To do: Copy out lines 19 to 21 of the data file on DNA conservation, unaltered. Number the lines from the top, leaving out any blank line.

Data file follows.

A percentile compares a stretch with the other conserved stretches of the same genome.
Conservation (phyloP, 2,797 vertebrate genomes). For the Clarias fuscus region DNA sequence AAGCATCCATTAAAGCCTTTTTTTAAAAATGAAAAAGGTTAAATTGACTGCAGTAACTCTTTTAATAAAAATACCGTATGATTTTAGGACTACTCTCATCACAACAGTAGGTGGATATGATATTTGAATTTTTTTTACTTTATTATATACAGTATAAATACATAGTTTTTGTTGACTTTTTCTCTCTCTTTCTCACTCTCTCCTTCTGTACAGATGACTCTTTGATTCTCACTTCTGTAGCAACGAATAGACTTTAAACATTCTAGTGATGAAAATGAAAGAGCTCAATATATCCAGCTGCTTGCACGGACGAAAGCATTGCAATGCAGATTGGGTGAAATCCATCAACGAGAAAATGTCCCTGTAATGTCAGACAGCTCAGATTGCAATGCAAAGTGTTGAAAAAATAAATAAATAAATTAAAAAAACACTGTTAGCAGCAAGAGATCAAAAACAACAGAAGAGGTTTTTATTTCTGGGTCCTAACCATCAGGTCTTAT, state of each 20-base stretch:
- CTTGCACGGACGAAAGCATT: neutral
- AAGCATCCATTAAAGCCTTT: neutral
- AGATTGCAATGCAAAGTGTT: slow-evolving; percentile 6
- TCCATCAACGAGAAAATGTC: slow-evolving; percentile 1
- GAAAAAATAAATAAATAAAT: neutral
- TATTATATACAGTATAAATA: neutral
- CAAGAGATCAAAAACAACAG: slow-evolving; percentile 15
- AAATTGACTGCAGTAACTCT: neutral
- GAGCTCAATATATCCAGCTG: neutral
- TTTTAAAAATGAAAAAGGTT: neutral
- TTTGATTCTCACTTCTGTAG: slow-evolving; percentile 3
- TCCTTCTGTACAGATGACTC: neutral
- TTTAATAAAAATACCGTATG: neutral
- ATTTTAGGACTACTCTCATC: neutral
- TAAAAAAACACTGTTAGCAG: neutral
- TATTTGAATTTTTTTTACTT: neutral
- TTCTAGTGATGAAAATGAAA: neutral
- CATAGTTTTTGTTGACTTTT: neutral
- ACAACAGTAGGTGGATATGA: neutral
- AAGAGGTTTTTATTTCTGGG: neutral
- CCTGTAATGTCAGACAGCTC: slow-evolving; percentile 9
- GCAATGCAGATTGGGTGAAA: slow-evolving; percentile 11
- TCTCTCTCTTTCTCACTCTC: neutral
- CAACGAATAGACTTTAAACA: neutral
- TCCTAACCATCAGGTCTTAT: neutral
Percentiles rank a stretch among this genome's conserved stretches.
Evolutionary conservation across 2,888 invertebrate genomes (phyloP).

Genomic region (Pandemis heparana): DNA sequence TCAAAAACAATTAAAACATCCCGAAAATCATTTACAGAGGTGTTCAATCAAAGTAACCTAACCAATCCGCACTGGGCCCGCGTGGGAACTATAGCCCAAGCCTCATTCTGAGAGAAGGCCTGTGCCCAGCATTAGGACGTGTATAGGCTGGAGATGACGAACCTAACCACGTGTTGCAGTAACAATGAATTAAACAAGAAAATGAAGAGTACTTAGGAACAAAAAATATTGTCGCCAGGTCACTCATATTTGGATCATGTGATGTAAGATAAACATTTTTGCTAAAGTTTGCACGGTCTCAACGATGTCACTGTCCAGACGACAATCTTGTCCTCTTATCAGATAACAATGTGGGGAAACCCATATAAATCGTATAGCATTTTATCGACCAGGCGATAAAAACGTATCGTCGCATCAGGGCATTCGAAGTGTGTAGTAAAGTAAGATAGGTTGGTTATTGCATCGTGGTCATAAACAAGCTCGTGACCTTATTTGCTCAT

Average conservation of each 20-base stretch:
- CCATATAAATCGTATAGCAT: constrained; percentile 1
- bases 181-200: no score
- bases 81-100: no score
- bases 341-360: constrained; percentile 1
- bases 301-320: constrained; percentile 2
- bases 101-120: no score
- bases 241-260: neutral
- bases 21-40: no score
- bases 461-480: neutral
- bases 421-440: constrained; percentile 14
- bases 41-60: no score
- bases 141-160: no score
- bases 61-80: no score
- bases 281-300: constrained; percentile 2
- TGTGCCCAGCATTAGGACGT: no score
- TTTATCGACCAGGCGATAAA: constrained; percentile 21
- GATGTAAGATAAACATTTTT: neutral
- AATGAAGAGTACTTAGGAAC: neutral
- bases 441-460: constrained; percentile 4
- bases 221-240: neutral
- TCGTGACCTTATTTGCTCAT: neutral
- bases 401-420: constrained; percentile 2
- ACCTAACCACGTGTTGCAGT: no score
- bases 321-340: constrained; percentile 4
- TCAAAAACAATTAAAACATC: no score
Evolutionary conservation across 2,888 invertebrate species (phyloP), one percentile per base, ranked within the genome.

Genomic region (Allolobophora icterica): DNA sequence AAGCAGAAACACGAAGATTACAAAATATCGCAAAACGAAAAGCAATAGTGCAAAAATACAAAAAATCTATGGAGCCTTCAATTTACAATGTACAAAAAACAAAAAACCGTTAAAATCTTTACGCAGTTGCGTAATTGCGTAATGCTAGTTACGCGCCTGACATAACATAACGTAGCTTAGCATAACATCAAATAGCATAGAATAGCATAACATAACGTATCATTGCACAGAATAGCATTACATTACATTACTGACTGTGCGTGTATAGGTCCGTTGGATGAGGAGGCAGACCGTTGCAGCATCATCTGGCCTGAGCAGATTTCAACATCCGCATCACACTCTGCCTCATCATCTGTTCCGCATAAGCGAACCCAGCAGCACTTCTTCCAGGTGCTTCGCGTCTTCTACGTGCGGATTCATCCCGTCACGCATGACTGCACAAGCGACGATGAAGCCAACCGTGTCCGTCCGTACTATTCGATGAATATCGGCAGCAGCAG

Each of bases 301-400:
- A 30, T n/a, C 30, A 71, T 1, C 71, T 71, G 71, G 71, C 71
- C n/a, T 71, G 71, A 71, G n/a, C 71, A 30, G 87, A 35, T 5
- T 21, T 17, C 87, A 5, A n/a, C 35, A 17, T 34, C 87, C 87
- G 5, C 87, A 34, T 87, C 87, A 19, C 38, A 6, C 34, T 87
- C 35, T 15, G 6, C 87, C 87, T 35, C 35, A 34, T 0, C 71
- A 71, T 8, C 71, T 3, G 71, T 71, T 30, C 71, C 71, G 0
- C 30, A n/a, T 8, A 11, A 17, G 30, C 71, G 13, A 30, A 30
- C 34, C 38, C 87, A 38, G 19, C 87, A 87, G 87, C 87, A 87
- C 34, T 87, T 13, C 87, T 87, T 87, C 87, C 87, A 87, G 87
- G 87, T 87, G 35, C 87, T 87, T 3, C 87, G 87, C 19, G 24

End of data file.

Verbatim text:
- TTCTAGTGATGAAAATGAAA: neutral
- CATAGTTTTTGTTGACTTTT: neutral
- ACAACAGTAGGTGGATATGA: neutral